Is it possible to cancel an agreement to purchase via email?

I signed an agreement to purchase and I was told that I can cancel until a specific date. Before that date, I sent an email to cancel but the agent was angry saying that I can’t cancel and he didn’t reply immediately he waited until my waiting period was expired then he replied. He now demands $8.55 of the purchase price to be paid to him. Can I contest this or was I supposed to cancel with a formal letter from an attorney?

Asked on February 12, 2017 under Real Estate Law, Alaska


SJZ, Member, New York Bar / FreeAdvice Contributing Attorney

Answered 3 years ago | Contributor

Look to the contract or agreement to see what the terms regarding cancellation are. If the agreement specifices a particular way to cancel (or to send notices, communications, etc. more generally), you must comply: if you don't cancel the way the agreement the way it indicates, the cancellation would be ineffective. (In signing an agreement which specified a certain way to cancel or communicate, you contractually agreed to use those methods.) But if no particular method of cancellation or communication is specified, then cancellation by email should be effective and you should not owe *any* portion of the purchase price if you cancelled in time.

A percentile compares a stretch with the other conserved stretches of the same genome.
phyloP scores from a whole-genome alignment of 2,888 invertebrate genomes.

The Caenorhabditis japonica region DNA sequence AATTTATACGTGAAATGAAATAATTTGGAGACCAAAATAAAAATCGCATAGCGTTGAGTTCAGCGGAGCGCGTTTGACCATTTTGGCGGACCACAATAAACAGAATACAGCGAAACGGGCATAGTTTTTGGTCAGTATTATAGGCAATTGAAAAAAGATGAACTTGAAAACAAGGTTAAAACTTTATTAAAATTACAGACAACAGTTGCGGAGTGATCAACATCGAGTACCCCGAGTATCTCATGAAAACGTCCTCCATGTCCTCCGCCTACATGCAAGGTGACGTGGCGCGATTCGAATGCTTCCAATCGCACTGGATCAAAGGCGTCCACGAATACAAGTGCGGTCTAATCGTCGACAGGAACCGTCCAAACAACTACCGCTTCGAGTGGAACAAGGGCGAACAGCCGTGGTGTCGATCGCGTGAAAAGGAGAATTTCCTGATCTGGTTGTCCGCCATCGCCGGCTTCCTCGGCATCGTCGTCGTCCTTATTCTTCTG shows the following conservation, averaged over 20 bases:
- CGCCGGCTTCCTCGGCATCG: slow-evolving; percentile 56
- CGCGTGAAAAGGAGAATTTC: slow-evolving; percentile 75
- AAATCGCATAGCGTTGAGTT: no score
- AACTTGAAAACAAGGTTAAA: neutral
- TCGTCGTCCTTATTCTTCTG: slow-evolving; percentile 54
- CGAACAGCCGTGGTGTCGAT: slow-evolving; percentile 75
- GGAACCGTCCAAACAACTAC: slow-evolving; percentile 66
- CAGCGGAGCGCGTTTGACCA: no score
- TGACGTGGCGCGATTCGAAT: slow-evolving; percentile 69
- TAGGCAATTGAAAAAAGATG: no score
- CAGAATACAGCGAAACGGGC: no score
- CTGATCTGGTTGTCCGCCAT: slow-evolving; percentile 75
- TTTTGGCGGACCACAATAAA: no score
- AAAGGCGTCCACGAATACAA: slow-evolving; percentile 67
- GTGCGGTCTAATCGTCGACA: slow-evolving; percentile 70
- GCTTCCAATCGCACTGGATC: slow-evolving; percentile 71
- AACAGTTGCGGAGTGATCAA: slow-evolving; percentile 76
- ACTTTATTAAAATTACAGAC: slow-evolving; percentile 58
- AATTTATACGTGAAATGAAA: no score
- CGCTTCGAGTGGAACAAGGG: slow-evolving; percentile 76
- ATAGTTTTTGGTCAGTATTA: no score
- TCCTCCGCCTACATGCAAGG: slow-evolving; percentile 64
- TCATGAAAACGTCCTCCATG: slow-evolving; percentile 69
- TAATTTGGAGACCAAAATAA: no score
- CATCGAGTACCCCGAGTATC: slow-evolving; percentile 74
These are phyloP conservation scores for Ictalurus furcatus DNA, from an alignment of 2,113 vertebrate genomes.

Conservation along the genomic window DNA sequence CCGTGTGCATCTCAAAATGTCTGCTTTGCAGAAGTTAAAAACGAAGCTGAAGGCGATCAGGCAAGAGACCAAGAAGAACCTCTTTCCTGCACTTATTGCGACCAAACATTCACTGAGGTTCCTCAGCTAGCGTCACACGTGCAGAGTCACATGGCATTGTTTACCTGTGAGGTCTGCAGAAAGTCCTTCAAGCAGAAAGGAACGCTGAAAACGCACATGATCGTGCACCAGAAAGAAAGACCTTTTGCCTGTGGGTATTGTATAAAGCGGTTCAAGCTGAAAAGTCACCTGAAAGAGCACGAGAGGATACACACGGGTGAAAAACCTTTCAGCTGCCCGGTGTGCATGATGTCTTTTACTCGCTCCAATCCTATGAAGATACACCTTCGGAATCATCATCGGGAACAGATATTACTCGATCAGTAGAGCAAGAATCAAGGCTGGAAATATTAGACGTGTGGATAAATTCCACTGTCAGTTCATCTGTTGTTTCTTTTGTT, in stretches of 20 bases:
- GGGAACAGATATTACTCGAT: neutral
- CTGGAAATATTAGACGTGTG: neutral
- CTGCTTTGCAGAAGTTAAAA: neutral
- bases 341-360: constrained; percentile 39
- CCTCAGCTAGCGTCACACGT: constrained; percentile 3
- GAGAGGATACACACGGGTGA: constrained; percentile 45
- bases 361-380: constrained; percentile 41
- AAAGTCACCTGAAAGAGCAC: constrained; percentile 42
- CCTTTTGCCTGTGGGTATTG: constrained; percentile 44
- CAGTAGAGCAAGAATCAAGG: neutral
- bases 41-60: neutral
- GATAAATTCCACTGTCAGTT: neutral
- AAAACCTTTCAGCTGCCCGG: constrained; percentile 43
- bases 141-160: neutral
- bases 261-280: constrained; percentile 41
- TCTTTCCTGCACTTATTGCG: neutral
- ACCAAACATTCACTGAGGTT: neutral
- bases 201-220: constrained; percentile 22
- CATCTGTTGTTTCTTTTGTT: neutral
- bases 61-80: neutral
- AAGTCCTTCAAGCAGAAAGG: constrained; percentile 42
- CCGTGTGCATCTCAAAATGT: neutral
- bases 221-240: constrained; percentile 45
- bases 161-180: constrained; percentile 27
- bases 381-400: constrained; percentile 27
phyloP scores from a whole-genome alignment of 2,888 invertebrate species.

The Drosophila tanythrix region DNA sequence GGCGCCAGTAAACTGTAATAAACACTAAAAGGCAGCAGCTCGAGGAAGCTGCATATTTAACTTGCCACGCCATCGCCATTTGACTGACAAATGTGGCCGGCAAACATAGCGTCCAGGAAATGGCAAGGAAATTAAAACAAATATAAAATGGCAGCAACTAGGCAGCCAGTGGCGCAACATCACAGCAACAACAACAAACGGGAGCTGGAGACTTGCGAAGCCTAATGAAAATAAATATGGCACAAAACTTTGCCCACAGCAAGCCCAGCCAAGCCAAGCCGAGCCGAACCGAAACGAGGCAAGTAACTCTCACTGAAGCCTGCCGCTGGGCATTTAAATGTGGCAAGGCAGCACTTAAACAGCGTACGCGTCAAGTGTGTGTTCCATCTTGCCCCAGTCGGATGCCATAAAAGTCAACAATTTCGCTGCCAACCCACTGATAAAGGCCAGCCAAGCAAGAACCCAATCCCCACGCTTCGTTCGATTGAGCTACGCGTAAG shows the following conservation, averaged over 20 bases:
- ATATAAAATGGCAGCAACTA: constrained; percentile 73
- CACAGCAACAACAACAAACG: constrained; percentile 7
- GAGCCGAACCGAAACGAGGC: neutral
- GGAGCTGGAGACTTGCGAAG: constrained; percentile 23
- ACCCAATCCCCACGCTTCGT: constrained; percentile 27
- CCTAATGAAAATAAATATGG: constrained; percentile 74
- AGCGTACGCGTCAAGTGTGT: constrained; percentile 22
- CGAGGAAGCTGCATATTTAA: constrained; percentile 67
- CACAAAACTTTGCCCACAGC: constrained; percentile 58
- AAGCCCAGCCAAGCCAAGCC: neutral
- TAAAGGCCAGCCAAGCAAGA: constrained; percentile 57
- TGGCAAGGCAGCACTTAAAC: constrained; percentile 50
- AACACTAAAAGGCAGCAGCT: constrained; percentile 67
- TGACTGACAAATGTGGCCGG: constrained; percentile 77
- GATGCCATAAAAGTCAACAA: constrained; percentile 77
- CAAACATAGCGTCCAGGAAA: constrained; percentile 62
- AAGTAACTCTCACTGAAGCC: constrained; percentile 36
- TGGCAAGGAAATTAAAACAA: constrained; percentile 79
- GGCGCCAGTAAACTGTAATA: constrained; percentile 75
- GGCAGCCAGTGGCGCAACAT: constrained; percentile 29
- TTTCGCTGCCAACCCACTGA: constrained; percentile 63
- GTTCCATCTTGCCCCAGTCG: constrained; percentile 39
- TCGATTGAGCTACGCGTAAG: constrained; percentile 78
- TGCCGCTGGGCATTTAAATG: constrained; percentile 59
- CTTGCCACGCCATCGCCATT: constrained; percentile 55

IMPORTANT NOTICE: The Answer(s) provided above are for general information only. The attorney providing the answer was not serving as the attorney for the person submitting the question or in any attorney-client relationship with such person. Laws may vary from state to state, and sometimes change. Tiny variations in the facts, or a fact not set forth in a question, often can change a legal outcome or an attorney's conclusion. Although has verified the attorney was admitted to practice law in at least one jurisdiction, he or she may not be authorized to practice law in the jurisdiction referred to in the question, nor is he or she necessarily experienced in the area of the law involved. Unlike the information in the Answer(s) above, upon which you should NOT rely, for personal advice you can rely upon we suggest you retain an attorney to represent you.